Christian Nutt
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The text doesn't actually say that Asteroids is the first game to use that control methodology (as far as I can read) which may be limited, even at 10:30 on a Monday morning. I don't doubt that it was the primary influence on a number of games that came later, given its massive success, though I suppose it's hard to argue that for certain, yeah?



Deleted the bit about POKEY being responsible for MM's sounds.



Thanks for the tips.

Lewis Pulsipher
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"I find it interesting, in games of Gauntlet I've had with other people in the past few years, that their interest tends to survive only until the point where they learn there is no ending. Times have certainly changed." This is indeed a generational difference. Older people normally play video games to enjoy the journey; younger ones to "beat the game", and many of them don't mind using codes or other tactics that the older folks regard as unfair or "cheating".

Anonymous
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The physics-game element of Asteroids had a precedent in Spacewar! too.

John Leffingwell
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In his 2011 GDC Classic Game Postmortem talk for Marble Madness, Mark Cerny revealed that Qwak (1982) was the first game he made for Atari. Although Atari was pleased with the way it looked, it was not considered fun enough to be released -- a typical fate for first games.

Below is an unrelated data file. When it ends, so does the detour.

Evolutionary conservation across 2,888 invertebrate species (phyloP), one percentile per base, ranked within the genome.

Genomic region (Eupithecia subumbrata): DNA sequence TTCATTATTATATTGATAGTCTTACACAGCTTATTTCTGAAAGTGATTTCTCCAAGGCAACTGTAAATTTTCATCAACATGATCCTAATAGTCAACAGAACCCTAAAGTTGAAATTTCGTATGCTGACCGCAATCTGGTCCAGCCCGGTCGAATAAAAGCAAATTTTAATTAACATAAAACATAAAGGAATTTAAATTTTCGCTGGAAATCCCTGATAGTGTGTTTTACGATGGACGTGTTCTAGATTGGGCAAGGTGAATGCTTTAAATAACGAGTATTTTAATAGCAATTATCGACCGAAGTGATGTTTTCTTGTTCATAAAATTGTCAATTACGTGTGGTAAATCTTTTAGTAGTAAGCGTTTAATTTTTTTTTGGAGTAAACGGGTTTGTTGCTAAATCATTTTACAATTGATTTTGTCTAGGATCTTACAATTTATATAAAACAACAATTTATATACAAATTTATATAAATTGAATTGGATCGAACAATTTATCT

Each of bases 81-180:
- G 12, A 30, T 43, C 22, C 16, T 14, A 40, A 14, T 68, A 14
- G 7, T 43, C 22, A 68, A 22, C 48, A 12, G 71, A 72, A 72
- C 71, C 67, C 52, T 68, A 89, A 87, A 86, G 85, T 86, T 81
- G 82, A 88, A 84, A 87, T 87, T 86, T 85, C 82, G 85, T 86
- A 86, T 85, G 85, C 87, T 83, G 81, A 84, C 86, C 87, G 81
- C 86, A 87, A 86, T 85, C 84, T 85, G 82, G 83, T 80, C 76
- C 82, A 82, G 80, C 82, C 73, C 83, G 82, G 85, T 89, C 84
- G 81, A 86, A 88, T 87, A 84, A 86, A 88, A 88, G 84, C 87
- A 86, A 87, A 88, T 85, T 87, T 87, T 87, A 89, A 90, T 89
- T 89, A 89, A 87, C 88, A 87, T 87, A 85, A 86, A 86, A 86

One of Qwak's innovations was a version with a touch-screen interface. After the failure of Qwak to see release, it was Cerny's initial plan to use this interface for Marble Madness. This was at a time when the game resembled miniature golf. Later, when the game design shifted to racing, the unique motorized trackball interface was envisioned. As intriguing an idea as the motorized trackball was, the concept was abandoned because Atari's hardware engineers were unable to produce a system of motorized support rods that would make adequate contact with the ball.

One final detail from the article that I'll expand upon here the "extended play" mechanic of Marble Madness. In his talk, Mark Cerny specifically points to Pole Position for its inspiration.

The talk is highly recommended and can be viewed for free on the GDC Vault should you wish to seek it out.